Although you are an adult, it is always good to have people in your life who keep tabs on you. Have a number of emergency contacts in the US, or your home country, who have your itinerary and know where you are. Make sure you provide them with a means of contacting you and vice versa. They will be able to help in case of emergency.

4) Get Your Vaccinations and medications.

Vaccinations can be expensive, but they are one of the best investments you can make. Many of the developing world, especially if tropical, have a number of different risks and diseases. The Center For Disease Control (CDC) website has country specific recommendations for vaccinations and malaria prophylaxis. Although Yellow Fever is not required for Guatemala, the customs agency will look for it if you have traveled to other countries in Central America with endemic risk. Therefore, it is also a good idea. Finally, Guatemala is home to many wild dogs, and if you are planning to be somewhere off the beaten path, the Rabies vaccinations are important. Malaria is endemic in some parts of Guatemala, so check the CDC recommendations regarding prophylaxis.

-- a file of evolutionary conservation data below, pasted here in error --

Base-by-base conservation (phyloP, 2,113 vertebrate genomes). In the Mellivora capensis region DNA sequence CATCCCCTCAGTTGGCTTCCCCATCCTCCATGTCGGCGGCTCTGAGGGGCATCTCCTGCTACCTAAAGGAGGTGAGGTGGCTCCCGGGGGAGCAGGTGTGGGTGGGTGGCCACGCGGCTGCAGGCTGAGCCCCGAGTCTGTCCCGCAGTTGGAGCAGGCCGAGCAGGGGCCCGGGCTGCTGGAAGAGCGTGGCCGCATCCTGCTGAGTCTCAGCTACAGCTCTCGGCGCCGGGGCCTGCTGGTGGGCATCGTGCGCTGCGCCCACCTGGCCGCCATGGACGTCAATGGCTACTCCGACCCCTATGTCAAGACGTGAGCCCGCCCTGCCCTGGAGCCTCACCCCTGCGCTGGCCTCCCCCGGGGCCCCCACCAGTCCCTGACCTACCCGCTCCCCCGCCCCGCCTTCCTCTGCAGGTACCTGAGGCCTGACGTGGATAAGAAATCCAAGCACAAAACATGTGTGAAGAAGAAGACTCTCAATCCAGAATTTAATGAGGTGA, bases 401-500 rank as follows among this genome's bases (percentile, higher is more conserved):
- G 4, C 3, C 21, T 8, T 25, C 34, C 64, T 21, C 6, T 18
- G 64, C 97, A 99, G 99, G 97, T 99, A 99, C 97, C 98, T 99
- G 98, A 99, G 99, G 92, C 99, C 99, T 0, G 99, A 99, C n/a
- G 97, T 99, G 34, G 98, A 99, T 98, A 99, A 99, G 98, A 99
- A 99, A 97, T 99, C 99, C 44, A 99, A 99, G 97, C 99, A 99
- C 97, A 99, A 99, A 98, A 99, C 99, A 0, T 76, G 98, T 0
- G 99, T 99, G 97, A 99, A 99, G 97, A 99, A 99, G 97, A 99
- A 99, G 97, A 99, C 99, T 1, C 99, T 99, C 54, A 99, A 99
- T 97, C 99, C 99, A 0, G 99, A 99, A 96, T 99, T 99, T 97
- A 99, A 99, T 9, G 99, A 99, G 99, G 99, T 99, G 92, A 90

5) Visas:

Currently, there is no visa required for travel to Guatemala from the United States if you stay is less than 3 months. If you are planning to stay for longer than three months there are some options. First, you can apply for a one-time extension for a second 3 month period. This can be a little cumbersome and require trips into Guatemala City, and it is not always reliable. A second option is to leave the country for 72 hours. After this period, there are no restrictions on re-entry and the 3 months begin again. The one caveat to this is that Guatemala participants in the Central American 4 (CA-4) in border control. The CA-4 includes Guatemala, Honduras, Nicaragua and El Salvador. Therefore, exit for 72 hours must be to a country outside of the CA-4.